In 1978, Mamie Garvin Fields, then nearly 90, came from her native Charleston to work with her Brandeis-sociologist...



In 1978, Mamie Garvin Fields, then nearly 90, came from her native Charleston to work with her Brandeis-sociologist granddaughter Karen on (what Karen calls) ""a subjective personal account of life and work in South Carolina from 1888 to now."" For Karen, it was natural to see the history of a black woman of that period in terms of ""an abstract schema. . . strongly colored with discrimination, violence, economic pressure and deprivation of human rights."" All of which, she recognized, had little or nothing to do with actual people and places and choices. The title has historical and individual meaning. It was in Lemon Swamp that Mamie's slave grandfather saw his wife taken away by a fleeing owner; but Lemon Swamp is also where the child Mamie--reveling in the love, solidarity, and joyous sociability of her grandfather's large farm--was thrilled by ""the delicious horrors of its darkness, and its quiet."" Certainly, throughout her life--as a child in a hard-working, ""respectable"" family and a close (if hierarchical) Charleston society, as eager pupil, teacher, religious leader, and civil activist--Mamie faced all the humiliations and challenges of a Jim Crow environment. But: ""Nobody thought about it every minute--if they did, they could not stay in their right mind."" We do hear of Mamie's many battles to openly face-down, or contemptuously evade, the consequence of mainly ""unwritten"" laws which withheld even simple essentials that, as her humbler acquaintances put it, ""ain' fo we."" Schoolroom equipment beyond a bell and rollbook, say, or a USO for black soldiers. Her own family's quest for education reached back into slavery, when ""some would steal away to teach; steal away to learn."" Though the narrative sometimes wilts under the load of genealogy and the string of ""boastings"" (common to survivors), Mamie's accounts of teaching in poor rural areas where rats were eaten and cults proliferated, of exuberant family occasions, and of the mores and marvels of her Charleston community (""You cannot get respect in your apron"") are ag freshly remembered. The intermittently absorbing, often informative testament of an accomplishing, rightfully proud woman.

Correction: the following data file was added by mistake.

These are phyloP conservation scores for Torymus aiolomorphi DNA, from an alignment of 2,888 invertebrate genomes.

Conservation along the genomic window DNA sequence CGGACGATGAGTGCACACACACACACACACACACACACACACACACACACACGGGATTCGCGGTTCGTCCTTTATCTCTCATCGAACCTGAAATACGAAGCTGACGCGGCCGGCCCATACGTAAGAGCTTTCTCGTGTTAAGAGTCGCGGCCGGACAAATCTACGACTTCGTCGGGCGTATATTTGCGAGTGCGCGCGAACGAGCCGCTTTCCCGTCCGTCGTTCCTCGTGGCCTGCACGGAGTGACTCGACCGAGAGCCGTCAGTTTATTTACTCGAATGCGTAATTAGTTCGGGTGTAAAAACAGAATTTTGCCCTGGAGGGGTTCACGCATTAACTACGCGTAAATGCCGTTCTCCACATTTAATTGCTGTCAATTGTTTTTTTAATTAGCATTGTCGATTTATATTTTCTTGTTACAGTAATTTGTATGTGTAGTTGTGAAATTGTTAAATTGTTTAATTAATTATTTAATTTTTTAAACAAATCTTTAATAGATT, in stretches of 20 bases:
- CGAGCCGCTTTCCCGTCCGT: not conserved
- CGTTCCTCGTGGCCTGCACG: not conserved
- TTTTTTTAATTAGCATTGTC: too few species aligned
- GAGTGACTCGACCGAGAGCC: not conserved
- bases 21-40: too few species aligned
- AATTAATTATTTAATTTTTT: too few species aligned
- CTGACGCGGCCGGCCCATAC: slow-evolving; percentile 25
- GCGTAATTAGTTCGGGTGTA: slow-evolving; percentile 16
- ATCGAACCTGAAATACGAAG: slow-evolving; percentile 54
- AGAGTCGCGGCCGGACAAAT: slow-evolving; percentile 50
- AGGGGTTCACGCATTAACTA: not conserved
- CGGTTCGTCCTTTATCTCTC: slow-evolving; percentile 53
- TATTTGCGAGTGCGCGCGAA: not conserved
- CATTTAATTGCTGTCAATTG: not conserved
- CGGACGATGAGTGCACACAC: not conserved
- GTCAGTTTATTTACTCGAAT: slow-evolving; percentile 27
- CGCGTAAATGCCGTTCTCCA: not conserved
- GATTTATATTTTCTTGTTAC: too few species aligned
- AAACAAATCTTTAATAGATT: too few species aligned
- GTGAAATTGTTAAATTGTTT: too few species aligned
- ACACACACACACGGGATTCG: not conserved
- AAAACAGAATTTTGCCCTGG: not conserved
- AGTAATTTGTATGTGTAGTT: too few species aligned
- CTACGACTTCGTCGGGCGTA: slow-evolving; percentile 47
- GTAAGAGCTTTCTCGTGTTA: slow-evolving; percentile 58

Pub Date: Nov. 7, 1983

ISBN: 0029105501

Page Count: -

Publisher: Free Press/Macmillan

Review Posted Online: N/A

Kirkus Reviews Issue: Nov. 1, 1983

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